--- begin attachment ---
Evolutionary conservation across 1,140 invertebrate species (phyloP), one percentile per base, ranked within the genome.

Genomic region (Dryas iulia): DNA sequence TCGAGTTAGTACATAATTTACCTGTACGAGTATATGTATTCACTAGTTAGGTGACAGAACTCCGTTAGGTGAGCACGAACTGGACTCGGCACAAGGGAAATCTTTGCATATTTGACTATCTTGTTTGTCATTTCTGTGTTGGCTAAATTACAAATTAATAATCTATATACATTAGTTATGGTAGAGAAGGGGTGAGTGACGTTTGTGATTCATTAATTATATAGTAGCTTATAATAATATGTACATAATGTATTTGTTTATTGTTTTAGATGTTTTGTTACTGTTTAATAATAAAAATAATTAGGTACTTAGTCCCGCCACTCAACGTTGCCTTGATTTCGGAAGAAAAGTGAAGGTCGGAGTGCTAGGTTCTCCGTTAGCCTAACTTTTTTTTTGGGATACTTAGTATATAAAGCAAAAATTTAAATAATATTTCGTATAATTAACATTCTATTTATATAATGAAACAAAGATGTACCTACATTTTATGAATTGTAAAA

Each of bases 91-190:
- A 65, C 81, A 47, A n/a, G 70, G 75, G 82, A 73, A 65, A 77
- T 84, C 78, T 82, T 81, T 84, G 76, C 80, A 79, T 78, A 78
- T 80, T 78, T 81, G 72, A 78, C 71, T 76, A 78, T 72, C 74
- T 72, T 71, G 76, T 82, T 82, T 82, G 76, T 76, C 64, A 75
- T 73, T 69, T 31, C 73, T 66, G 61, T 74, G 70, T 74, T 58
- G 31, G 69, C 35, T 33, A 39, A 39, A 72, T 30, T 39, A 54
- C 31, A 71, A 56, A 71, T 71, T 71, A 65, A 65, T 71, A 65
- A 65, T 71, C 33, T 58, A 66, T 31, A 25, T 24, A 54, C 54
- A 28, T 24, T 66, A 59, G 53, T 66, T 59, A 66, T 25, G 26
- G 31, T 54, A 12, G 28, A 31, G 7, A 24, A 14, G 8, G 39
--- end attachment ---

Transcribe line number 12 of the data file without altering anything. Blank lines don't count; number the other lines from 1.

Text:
- A 28, T 24, T 66, A 59, G 53, T 66, T 59, A 66, T 25, G 26